local media insider
Media Minds
95 results total, viewing 41 - 50
This is a good time of year to be thinking about 2012 - and about 2015 and 2020. The variety of new business models to keep larger local media companies profitable and competetitive is still forming - and reforming. This week's case study on NewOrleans.com explores one business model that most local media do not think about: Travel products. Other emerging strategies include marketing tools and services that go beyond traditional advertising. more
David Castello, COO of Castello Cities Internet, Inc., spoke at the nascent GeoDomain Publishers conference about the future of city.com sites. This interview fleshes out his own plans to build out Nashville.com and his thoughts on partnerships with local media. more
Quick, create a list of all the accounts who are spending $5000 a month in your market. If this doesn't phase you, now try figuring out the last time they had a real needs analysis with a sales representative. No problem? Ok, lets move on... was that sales representative equipped to create a competitive multi-media plan? How are we doing? more
Advertorial: Webshoz has created a way for video content to be syndicated in a small form factor that provides roll-over engagement - called the Videobar. It also displays multiple videos simultaneously. … more
This week's two case studies are from tiny Pottstown, a 23,000 population borough in Montgomery County, Pennsylvania, on the Schuylkill River that survived both an earthquake and a flood this week. The case studies are solid, if small revenue, simple ideas. But what's happening at Pottsmerc.com is important for a different reason. … more
It was already 9 p.m. inside a industrial warehouse in Las Vegas, when the first people in Nevada tried to print the page of a newspaper on a Macintosh computer. I was 20-something, and let … more
The following interview is with Kurt Lozier, SVP of Dow Jones Local Media Group, which is currently testing paywalls in eight small markets. The complete case study is this week's lead item. LMI: Looking over the data, do you find it remarkable that 50% of print subscribers have chosen to pay more to read news online, simply because you asked them to? Lozier: The take rate was higher than we thought. Every time I read about (publishers) launching a site who say current subscribers get into for free, I want to grab the phone and call them. If you just give it to current subscribers, you don't know if it has value. Our new core product is print plus online. more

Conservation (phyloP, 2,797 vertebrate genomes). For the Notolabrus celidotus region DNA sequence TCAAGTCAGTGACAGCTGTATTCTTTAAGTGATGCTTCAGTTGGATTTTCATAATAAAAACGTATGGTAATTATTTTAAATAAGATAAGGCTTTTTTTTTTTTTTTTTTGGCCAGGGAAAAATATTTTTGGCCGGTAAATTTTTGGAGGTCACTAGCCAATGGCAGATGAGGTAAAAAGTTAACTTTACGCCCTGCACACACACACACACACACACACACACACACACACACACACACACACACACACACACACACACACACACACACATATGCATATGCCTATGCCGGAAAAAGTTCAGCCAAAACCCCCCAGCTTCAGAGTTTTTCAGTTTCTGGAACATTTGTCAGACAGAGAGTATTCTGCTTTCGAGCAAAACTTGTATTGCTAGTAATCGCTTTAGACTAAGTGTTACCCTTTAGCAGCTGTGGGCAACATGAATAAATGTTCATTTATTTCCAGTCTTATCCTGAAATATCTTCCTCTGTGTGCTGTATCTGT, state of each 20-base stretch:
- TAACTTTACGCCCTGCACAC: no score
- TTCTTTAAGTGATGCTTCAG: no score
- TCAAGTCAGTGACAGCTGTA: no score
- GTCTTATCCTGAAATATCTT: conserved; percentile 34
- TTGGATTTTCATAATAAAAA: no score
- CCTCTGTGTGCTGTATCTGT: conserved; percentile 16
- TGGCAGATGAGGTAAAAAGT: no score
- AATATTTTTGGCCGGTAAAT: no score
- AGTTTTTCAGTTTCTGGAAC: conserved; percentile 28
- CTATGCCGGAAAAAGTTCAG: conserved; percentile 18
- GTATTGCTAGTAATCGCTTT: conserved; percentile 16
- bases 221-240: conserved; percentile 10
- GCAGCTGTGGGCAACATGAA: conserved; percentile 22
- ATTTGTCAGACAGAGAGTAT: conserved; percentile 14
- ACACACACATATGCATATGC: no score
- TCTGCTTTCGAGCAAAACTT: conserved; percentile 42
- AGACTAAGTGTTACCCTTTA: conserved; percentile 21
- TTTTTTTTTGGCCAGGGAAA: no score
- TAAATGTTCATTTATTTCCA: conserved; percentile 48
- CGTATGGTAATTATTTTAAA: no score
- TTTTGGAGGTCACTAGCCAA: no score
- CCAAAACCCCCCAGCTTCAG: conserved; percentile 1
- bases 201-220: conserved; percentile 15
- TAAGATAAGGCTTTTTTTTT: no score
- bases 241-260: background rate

The following interview is edited from this week's interview with Kurt Lozier, SVP of Dow Jones Local Media Group, which is currently testing paywalls in eight small markets. Looking … more
This week we've released a set of reports on a creative way to sell against the football category: Football contests. In the renewed excitement over building e-mail lists that drive deals, the value of sponsorship revenue is often overlooked. We've found that a number of companies have divided contests into two categories, ie "marketing" which primarily drives e-mail capture, and "sales," based on the ability to sell the contest, reporting to two different departments. Football - with a younger and more desirable demographic than baseball - is one of the eminently salable kinds of contests, and one that also drives significant registrations. Beer, auto and fast food chains love this category. Because Second Street Media has such a long history with football contests, we looked at as many of their contests as we could and found ten solid concepts. Best practices can also translate to other kinds of sports contests, so use these monetization tips. more
A new trade association for city.com sites, GeoPublishers, is rising from the effective ashes of the Associated Cities. Affiliated with Borrell & Associates, the new group looks like it has a bright future. Some context here: Domain collectors in the early days of the web occasionally wound up as owners of city.com sites. The power of the city.com URL to lift content to the top of search results fueled a variety of new business models, though most fell short of what would be considered “media." Exceptions include Richmond.com, ultimately acquired by its daily newspaper competitor, along with a few others. Today, these entrepreneurs are laughing all the way to the bank. City.com sites in good markets can rack up exceptional revenues with very small staffs using a "city guide" model based on transactional revenues from travel products like hotel rooms and golf courses. The scrappy entrepreneurs building new companies first banded together as Associated Cities in the early days of the industry. more
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